When pondering what properties are best suited for investment, do not overlook single-family home foreclosures in good to excellent neighborhoods. While many of these neighborhoods have vacancy rates, the remaining home owners and association maintain the landscape, fund good schools and keep properties looking great in spite of the economic downturn.
Houses bought through Fannie Mae and Freddie Mac are in just about every neighborhood in the country. Most of these homes are in areas with great schools, walking trails and neighborhood parks. Most upper-middle class neighborhoods still carry a certain amount of clout based on these and other factors. Displaced former home owners typically attempt to stay within the area to keep their lifestyle as close to what it was before as possible. If they have children, they want them to stay in the same schools and close to their friends and activities. These home owners may not be able to make their own mortgage payments but are quite capable, and willing, of paying reasonable rents that cover the investor's mortgage, Home Owner's Association (HOA) fees and property taxes.
The reason for this is that their mortgages may have tripled through variable mortgage rates, but they are quite able to afford their original mortgage of $1,500 or $2,000 a month.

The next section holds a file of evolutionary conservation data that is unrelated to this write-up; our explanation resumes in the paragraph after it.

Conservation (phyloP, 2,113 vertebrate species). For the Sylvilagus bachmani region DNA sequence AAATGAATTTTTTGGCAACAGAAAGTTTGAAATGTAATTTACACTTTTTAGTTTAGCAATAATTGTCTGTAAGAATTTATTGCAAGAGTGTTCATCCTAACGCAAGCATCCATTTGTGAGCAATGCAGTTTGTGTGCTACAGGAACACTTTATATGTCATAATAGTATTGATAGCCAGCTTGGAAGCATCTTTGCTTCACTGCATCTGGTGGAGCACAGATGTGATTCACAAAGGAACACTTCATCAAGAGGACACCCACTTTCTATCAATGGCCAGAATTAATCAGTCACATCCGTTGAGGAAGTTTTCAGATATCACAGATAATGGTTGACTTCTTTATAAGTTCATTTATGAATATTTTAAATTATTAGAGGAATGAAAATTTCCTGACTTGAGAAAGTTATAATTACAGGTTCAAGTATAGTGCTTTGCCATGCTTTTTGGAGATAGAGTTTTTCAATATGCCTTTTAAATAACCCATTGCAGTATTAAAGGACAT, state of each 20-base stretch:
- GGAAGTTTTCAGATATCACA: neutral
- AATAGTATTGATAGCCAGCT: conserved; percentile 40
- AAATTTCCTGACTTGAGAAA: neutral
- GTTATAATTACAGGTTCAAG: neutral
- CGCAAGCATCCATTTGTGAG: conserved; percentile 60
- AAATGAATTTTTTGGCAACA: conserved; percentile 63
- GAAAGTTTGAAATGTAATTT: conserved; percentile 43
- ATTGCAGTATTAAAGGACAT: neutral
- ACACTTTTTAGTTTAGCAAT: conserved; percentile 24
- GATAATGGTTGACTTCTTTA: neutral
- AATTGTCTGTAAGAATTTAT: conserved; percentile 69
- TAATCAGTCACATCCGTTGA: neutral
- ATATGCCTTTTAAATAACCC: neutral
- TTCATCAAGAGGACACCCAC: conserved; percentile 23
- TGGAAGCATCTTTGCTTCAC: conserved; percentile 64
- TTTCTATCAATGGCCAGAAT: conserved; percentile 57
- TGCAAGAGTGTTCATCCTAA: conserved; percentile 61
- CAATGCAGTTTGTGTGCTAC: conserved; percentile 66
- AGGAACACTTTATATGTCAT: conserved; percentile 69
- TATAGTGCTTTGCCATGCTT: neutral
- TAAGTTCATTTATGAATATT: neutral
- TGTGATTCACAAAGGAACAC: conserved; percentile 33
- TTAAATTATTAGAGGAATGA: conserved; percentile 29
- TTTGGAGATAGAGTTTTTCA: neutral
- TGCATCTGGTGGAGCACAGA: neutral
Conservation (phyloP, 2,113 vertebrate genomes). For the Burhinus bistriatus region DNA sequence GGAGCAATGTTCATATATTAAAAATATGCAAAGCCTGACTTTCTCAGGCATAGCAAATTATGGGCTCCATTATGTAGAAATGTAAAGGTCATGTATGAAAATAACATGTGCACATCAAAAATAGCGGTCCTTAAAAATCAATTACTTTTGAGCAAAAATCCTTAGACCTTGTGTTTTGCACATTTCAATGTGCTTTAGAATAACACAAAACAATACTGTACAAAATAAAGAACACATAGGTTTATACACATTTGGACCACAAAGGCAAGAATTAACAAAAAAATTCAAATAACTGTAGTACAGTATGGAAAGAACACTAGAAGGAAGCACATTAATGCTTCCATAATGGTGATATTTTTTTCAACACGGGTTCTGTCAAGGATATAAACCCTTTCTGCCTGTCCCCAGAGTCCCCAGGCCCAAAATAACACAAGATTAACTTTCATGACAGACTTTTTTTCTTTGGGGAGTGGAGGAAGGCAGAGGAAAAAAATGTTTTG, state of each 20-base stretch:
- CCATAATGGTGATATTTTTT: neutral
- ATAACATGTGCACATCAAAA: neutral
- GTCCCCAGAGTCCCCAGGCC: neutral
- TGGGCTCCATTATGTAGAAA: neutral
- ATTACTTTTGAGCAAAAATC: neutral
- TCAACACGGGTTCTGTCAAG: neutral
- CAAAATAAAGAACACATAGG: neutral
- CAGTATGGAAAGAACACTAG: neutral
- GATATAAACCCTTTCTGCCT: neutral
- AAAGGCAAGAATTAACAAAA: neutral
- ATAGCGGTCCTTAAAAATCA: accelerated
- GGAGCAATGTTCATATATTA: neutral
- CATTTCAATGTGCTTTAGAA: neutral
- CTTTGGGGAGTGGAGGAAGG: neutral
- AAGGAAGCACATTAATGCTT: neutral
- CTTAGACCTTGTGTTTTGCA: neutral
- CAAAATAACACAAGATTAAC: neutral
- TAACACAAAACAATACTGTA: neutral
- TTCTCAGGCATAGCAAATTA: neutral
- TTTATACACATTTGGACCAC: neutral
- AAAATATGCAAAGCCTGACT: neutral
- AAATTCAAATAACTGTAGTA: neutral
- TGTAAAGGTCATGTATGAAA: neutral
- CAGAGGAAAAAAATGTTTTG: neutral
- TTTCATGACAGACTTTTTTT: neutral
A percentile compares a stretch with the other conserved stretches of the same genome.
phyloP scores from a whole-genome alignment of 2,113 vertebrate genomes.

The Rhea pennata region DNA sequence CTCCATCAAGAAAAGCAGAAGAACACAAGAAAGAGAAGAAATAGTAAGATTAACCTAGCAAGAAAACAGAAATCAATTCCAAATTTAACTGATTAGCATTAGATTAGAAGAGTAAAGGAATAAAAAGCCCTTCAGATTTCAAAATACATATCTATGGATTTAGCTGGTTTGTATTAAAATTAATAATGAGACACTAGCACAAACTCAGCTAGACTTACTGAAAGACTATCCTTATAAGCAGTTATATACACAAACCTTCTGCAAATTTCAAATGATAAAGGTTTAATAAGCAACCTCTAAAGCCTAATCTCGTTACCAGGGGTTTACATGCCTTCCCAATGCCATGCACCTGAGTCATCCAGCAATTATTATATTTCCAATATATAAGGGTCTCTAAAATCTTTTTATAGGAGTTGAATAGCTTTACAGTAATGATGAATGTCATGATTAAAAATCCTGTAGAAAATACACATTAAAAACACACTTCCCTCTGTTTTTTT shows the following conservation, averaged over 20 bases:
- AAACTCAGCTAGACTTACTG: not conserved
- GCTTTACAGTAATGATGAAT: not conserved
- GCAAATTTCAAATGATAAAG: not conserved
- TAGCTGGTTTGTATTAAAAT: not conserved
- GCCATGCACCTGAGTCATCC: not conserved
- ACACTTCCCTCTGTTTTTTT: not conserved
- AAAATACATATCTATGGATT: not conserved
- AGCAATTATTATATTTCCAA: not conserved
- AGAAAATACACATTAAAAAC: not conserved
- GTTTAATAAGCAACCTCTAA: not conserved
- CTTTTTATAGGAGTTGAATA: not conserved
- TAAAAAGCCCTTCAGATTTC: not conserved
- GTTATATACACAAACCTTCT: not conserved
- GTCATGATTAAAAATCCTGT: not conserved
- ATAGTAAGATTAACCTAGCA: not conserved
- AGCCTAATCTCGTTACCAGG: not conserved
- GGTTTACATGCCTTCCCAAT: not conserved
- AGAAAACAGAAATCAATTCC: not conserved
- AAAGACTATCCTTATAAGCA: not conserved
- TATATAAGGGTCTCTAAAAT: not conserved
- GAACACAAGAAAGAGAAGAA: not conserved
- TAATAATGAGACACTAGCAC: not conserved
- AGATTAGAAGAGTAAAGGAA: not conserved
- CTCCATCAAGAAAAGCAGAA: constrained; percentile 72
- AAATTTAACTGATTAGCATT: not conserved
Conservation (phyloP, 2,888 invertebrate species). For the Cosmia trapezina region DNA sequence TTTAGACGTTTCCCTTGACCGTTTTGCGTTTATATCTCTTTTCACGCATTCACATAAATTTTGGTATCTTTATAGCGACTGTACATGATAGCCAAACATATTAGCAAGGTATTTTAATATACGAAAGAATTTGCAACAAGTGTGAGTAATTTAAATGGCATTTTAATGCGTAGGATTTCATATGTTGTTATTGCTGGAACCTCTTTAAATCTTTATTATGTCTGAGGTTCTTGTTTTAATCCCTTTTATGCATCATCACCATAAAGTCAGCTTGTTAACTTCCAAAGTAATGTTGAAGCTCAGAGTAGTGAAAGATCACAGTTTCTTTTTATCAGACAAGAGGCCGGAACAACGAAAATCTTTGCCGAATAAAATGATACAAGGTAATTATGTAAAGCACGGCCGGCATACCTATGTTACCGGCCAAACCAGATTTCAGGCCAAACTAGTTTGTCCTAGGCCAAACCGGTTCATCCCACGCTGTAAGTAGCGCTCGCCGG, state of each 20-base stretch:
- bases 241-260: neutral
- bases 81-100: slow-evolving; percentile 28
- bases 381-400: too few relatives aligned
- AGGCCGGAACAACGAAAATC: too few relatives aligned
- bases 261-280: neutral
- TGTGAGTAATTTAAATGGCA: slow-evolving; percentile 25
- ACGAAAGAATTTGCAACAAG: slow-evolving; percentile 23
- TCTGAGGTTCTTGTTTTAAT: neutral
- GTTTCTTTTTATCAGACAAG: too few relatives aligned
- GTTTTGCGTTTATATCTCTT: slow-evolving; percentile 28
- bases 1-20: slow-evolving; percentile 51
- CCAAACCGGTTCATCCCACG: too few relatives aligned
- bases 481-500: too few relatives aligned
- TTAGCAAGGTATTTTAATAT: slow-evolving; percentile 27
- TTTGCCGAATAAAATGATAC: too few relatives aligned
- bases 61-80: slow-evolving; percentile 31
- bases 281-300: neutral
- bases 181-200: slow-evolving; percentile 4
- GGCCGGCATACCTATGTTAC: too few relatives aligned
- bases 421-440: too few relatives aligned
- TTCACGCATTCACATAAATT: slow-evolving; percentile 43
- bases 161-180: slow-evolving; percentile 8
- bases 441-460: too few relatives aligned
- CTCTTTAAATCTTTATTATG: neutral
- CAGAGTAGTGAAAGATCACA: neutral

Rents in most middle-class and upper-middle-class neighborhoods have remained steady with some negligible declines. Purchasing an investment property that has been foreclosed will typically sell for 30% to 50% less than its initial cost if it has been sitting on the bank's books for a long time. The rental on these properties more than offsets the monthly expenses and tends to yield a reasonable profit.
In this area, there are bank owned properties that were initially sold above $600,000 and are being sold slightly above $300,000. These homes range from 2,600 to 5,000 square feet. These are executive homes in great areas with good schools and amenities, and the rental on these properties will easily cover the investor's mortgage and expenses while the market rebounds. It is likely that these well maintained and built homes will yield a $200,000 to $300,000 profit upon resale in less than 10 years. This is in addition to the profits generated while renting the properties until the market rebounds.
Do your due diligence. Know the neighborhoods well and the type of residents that tends to inhabit these areas to maximize profits and eliminate costly mistakes.